For the past two weeks, full-grown adults, college students and children have all been roaming around the country in search of Pokémon (gotta catch ’em all, right?). This augmented reality mobile phenomenon has removed people from their home and encouraged them to explore their neighborhoods, but catching them all has come at a cost: beyond the physical issues – people have fallen off cliffs, crashed into trees and even located dead bodies – several privacy and security issues have emerged.
When those millions of users signed up a couple weeks ago, little did they know that if they signed up using their Google account they were giving the app access to their Google login credentials. This huge forfeiture of privacy gave Niantic Labs (formerly owned by Google), the firm behind the app, access to the private information in players’ Google accounts, including their Gmail, photos, videos, etc. Obviously, this wasn’t a good look for Niantic once this surfaced. The company has since said it was not malicious or intentional for the app to request full access to Google accounts — and it resolved the issue right away.
Unsurprisingly, the Pokémon Go phenomenon delivered a number of security issues as well. For example, the app is currently only available through Google Play or the App Store in a limited number of countries. As a workaround, users in other countries are downloading the app through third-party sites. Hackers have gotten wind of this and created malware-infected versions of the app through DroidJack, which makes the malicious version of the application incredibly difficult to identify, especially for your typical end-user.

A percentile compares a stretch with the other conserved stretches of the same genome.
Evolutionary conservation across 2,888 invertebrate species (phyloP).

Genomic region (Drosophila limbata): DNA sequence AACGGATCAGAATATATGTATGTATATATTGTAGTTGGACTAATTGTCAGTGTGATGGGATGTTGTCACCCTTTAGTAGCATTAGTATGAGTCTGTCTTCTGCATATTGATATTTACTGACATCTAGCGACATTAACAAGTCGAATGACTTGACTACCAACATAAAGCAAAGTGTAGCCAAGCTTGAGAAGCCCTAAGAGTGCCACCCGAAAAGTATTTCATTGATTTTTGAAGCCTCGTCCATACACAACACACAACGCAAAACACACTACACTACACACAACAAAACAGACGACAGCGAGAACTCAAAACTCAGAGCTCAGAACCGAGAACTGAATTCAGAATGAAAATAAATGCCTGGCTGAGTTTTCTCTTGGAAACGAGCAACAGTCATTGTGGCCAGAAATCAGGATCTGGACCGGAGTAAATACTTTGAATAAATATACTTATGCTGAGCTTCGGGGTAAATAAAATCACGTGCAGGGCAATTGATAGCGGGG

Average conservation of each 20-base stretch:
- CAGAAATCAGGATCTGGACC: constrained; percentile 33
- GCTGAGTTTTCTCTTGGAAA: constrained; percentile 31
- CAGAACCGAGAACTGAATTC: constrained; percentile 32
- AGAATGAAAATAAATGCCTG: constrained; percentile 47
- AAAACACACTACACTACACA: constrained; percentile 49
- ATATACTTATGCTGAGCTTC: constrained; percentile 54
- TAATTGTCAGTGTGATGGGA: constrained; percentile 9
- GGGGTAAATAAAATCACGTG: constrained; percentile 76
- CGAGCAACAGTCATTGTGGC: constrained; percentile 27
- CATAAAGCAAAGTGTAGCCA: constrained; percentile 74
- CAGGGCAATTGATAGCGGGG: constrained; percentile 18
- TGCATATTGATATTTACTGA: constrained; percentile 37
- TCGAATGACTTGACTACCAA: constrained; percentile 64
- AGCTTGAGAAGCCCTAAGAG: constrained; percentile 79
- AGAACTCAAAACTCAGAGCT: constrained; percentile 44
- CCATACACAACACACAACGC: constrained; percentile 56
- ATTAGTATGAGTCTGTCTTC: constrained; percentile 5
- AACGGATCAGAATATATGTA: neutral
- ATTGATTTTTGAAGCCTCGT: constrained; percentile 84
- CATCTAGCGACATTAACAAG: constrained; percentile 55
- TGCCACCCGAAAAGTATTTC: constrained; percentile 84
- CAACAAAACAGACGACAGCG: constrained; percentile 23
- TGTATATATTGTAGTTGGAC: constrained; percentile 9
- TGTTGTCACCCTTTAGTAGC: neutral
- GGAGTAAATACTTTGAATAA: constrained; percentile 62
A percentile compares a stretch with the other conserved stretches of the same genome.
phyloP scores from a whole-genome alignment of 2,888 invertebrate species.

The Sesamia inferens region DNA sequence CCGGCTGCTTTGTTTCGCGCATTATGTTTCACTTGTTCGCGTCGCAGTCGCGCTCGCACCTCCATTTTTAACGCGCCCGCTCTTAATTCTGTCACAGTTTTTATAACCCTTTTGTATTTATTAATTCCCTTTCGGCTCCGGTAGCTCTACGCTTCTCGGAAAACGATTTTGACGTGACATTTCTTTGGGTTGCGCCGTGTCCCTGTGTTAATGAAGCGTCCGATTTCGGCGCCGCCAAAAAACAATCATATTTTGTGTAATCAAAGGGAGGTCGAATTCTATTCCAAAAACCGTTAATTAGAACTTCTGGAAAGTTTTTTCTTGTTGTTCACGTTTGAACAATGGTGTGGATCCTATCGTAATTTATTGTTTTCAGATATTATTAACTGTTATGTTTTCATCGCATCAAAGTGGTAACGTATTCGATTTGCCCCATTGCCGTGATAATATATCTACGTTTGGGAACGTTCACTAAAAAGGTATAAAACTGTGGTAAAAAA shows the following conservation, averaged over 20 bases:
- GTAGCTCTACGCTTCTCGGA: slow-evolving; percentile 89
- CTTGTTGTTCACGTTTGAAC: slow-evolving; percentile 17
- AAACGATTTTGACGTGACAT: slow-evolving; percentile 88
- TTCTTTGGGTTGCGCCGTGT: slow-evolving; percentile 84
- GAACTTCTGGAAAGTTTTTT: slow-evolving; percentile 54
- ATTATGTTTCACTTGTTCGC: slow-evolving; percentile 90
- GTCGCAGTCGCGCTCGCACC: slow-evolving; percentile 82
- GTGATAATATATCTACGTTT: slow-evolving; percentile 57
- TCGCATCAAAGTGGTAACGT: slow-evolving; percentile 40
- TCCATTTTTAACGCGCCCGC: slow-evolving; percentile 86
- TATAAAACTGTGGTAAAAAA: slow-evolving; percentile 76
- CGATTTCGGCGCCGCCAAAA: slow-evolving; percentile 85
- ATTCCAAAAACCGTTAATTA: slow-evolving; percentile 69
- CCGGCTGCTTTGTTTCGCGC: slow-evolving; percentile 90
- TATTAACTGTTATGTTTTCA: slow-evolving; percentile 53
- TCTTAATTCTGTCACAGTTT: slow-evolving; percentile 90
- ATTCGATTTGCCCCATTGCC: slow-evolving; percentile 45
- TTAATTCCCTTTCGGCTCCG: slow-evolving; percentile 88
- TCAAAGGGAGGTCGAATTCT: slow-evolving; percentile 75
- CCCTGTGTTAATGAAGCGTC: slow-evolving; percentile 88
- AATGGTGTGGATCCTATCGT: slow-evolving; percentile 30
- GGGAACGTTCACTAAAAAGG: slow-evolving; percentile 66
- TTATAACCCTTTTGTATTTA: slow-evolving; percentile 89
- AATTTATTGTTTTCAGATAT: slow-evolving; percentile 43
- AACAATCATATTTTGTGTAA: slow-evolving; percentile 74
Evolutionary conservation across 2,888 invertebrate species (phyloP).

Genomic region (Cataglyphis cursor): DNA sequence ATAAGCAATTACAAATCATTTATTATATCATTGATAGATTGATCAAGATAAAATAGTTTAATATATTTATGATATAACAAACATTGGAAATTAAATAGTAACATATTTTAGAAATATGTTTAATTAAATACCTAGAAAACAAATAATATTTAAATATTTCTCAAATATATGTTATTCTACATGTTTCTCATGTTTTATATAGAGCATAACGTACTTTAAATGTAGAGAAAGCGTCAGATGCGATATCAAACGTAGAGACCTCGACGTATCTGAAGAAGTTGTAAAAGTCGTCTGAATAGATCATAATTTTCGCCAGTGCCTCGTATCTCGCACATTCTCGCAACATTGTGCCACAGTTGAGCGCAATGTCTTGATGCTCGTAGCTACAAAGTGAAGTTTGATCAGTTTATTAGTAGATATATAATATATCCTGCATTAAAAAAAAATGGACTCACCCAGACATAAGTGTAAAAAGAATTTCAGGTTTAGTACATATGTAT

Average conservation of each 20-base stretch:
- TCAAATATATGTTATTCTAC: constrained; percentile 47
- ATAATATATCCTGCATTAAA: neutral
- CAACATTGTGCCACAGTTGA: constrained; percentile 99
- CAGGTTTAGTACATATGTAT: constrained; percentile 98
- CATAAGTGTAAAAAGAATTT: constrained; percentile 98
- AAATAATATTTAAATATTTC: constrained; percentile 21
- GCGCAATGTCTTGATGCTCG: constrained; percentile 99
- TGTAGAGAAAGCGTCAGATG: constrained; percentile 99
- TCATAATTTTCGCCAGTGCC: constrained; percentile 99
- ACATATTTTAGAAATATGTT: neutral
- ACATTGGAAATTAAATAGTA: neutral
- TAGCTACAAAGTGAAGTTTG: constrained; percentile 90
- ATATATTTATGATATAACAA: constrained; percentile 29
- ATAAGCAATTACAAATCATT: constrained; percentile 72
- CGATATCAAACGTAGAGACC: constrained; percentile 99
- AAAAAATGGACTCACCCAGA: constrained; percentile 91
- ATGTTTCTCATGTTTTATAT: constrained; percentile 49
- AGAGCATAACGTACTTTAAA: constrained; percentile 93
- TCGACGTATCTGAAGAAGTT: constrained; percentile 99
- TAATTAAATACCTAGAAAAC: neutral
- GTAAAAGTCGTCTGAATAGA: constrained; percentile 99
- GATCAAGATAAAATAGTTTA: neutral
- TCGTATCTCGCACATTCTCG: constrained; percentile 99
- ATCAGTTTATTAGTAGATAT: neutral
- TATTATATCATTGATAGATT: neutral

The infected Pokémon Go apps are loaded with spyware, remote access trojans and bots that can give cybercriminals complete control over mobile devices. This level of access allows criminals to not only steal data, but to also intercept phone calls and messages and spy on victims through the camera lens and microphone.
Unfortunately, Pokémon Go’s security problems aren’t just limited to third-party app stores. Google Play has already discovered and removed three malicious apps disguised as help tools for Pokémon Go players. Titled, Pokémon Go Ultimate, Guide & Cheats for Pokémon Go, and Install Pokémongo, the apps could lock phone screens and trick users into buying unwanted services in order to get rid of the malware.
The Right Protections
Instead of blindly jumping on the Pokémon Go bandwagon, users should make sure they’re well protected. That’s where Zimperium comes in.
Zimperium’s customers are fully protected from malicious Pokémon Go apps through zIPS, the world’s first mobile intrusion prevention system that protects against the broadest array of mobile network, device and application cyberattacks. We’ve tested our technology against the the malicious Pokémon Go app and confirmed that our solution detects the malware and responds appropriately.
If you’re not protected by Zimperium, the best way to protect yourself is by avoiding downloading any app, including Pokémon Go, from a third-party app store. These marketplaces don’t have the same security standards as Google Play or the App Store, which puts Pokémon players at greater risk.
Stay safe and happy hunting!